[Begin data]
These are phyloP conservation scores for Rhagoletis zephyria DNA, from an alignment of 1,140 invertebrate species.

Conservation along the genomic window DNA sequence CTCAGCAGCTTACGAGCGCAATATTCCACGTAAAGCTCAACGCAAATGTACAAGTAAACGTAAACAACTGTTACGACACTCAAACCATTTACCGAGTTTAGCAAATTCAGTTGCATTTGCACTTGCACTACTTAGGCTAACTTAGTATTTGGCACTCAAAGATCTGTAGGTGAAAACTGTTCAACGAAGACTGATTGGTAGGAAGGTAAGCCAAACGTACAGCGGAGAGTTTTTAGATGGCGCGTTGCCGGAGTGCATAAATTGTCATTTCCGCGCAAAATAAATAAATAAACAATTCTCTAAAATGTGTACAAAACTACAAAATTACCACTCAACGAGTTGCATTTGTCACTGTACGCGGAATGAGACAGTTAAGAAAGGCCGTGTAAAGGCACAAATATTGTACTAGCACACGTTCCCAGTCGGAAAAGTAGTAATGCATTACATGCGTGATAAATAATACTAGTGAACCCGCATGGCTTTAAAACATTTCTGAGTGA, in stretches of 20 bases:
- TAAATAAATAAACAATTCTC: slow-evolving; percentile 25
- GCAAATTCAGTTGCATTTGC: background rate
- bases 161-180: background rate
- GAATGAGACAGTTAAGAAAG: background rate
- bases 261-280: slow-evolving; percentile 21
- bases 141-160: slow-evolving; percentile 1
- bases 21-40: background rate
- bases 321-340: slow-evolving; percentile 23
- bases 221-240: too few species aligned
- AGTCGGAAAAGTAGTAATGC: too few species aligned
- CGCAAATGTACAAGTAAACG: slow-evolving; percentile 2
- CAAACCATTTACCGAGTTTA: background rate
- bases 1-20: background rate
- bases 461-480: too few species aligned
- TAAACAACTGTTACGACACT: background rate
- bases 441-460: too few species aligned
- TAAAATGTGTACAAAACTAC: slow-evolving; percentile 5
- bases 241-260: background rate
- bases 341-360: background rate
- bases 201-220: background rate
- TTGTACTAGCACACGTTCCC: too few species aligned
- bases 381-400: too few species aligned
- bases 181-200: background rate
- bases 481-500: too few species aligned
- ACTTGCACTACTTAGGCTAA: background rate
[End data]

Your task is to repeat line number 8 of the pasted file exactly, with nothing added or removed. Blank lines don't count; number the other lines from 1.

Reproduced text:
- bases 141-160: slow-evolving; percentile 1